Wnt Signaling Enhances Paraxial Mesodermal Differentiation of Mouse iPS Cells

The effects of growth factors involved in somitogenesis during mouse development were assessed. During the last 3 days of differentiation in chemically defined culture conditions, mouse iPS cells were cultured in the presence or absence of LiCl and Sonic hedgehog (Shh), respectively (Fig. 3A). The suitable dose of LiCl and Shh were determined by induction level of PDGFR-α+ cells, respectively (Fig. S2A and S2B). LiCl enhances Wnt signaling by translocation of β-catenin from cytoplasm to nucleus (Fig. S2C) followed by inhibiting the activity of GSK3β [27]. The addition of both LiCl and Shh to the chemically defined medium enhanced cell number (Fig. 3B). The increase of cell number was mainly due to effects of Shh in cell proliferation (Fig. S2D), whereas the addition of LiCl inhibited apoptosis (Fig. S2E). While the addition of Shh did not influence generation of PDGFR-α+ cells in differentiation culture, LiCl prominently induced a PDGFR-α+ cell population (Fig. 3C). Moreover, the expression levels of Tbx6 [22] were higher in the presence of LiCl, whereas the expression levels of Mesp2 [23] and Pax3 [24] remained unchanged under these conditions (Fig. 3D). The addition of LiCl, but not Shh, induced the expression of the myogenic mesodermal marker Myf5 [25] (Fig. 3D). Thus, activation of Wnt signaling by LiCl promoted paraxial mesodermal differentiation of iPS cells, particularly to skeletal muscle cell lineages.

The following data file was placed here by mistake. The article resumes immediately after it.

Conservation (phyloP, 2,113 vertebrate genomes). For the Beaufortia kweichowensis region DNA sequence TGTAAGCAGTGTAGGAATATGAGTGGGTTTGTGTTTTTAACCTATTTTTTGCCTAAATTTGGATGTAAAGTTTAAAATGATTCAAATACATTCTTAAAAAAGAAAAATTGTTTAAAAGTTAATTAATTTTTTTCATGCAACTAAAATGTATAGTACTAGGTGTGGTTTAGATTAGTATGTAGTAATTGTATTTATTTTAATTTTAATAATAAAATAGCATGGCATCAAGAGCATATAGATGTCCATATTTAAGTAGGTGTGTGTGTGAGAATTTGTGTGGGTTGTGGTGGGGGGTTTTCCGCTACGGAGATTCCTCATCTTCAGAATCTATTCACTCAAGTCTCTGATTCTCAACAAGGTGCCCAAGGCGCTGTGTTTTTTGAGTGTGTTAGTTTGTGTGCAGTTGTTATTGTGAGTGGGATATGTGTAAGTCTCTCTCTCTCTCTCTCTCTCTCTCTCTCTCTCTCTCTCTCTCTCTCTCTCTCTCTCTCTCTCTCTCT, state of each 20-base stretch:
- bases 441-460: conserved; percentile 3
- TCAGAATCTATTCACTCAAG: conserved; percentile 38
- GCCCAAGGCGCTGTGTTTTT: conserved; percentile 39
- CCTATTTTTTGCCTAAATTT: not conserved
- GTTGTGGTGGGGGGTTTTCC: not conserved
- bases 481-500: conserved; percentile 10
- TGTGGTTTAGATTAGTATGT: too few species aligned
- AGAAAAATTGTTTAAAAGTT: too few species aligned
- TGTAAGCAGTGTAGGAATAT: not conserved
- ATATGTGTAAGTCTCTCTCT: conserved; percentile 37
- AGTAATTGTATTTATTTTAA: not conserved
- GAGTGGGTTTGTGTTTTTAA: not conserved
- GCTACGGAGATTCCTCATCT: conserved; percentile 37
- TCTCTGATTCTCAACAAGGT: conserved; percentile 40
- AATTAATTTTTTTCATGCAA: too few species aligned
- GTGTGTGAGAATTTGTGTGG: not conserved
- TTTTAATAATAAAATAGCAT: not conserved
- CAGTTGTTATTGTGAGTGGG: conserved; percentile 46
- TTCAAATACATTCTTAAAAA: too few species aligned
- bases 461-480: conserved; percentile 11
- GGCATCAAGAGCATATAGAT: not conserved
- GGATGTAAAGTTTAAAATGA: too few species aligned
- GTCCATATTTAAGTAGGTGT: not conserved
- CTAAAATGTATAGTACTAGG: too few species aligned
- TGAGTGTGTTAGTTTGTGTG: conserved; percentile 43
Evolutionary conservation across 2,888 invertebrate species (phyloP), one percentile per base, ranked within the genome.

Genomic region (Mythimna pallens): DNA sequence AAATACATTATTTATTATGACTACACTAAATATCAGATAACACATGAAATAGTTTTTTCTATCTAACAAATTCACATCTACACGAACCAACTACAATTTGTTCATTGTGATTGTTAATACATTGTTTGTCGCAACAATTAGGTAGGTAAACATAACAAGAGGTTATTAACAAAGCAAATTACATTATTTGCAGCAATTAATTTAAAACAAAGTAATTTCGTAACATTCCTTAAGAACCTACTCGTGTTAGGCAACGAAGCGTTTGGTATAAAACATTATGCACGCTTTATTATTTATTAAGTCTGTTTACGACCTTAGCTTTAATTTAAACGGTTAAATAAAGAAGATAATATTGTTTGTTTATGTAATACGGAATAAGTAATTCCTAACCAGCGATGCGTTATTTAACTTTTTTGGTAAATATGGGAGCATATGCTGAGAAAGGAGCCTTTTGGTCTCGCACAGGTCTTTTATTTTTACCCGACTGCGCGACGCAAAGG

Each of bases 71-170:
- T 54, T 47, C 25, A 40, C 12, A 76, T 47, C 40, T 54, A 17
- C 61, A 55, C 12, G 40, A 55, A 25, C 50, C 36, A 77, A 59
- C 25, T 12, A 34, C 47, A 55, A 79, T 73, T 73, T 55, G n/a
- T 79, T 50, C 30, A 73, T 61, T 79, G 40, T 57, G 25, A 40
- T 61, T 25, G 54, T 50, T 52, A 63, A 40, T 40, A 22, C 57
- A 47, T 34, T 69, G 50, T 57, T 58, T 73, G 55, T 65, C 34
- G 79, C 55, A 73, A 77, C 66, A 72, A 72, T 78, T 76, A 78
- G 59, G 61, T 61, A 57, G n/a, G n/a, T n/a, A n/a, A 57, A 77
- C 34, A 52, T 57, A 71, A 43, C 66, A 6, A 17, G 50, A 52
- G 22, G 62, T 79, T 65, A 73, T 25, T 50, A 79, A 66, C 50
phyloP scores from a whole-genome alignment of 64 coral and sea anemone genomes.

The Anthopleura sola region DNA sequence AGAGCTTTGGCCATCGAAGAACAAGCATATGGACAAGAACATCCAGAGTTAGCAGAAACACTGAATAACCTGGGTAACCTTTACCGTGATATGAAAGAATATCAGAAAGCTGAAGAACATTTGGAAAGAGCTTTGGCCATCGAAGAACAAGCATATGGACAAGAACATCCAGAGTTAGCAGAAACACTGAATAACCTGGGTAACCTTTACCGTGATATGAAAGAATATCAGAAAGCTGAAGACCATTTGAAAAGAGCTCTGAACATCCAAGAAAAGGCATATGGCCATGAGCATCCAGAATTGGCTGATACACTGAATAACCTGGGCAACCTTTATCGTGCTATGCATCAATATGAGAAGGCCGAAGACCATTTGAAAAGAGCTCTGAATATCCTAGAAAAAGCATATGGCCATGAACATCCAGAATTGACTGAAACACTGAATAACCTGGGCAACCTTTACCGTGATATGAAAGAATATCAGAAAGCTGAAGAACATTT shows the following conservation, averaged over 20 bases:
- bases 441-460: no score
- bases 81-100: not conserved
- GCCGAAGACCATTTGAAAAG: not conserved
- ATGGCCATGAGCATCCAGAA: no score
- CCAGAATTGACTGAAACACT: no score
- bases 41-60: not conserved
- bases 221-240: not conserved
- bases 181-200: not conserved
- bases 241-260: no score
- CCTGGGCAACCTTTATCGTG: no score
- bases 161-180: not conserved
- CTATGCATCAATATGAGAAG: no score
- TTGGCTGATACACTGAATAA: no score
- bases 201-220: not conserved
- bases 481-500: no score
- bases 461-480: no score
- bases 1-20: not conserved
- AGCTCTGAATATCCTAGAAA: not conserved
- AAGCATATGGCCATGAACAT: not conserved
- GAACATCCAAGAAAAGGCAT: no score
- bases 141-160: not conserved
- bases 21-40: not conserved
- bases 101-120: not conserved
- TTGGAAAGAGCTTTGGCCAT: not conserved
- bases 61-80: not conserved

thumbnail
Figure 3. Effects of LiCl and Shh on paraxial mesodermal differentiation of mouse iPS cells.

(A) A scheme for paraxial mesodermal differentiation of mouse iPS cells using various combinations of LiCl and Shh from D3 to D6. The cells were analyzed on D6 in (B–F). The cultures also contained Activin A (5 ng/ml), BMP4 (10 ng/ml), and IGF-1 (10 ng/ml). (B) Total number of mouse iPS cells after differentiation with the protocol shown in (A) (n = 3). Both LiCl and Shh enhanced proliferation of mouse iPS cells. (C) The expression of PDGFR-α in mouse iPS cells after differentiation. The percentage indicates the proportion of PDGFR-α+ cells (n = 3). LiCl prominently induced generation of PDGFR-α+ cells. (D) Gene expression profiles of PDGFR-α+ cultured as shown in (A) (n = 3). LiCl treatment enhanced expression of Myf-5. (E) Differentiation of various types of mouse iPS cell clones into PDGFR-α+ cells in serum-free induction culture. 3F/TTF: iPS cells induced by 3 factors (Oct3/4, Sox2, and Klf4) using retroviral transduction from tail-tip fibroblasts. 4F/MEF and 4F-Plasmid/MEF: iPS cells induced by 4 factors (Oct3/4, Sox2, Klf4, and c-Myc) from MEFs using retroviral transduction (4F/MEF), or plasmid transduction (4F-Plasmid/MEF), respectively. The percentage indicates the proportion of PDGFR-α+ cells (n = 3). (F) Expression profiles of 2 mesodermal markers, PDGFR-α and Flk-1, after mouse iPS cell differentiation. Up to 90% of PDGFR-α+ cells cultured under these conditions were PDGFR-α+/Flk-1 paraxial progenitors. PDGFR-α+/Flk-1+ and PDGFR-α−/Flk-1+ populations were barely induced under these conditions. *p<0.05, **p<0.01 between selected two samples.

https://doi.org/10.1371/journal.pone.0047078.g003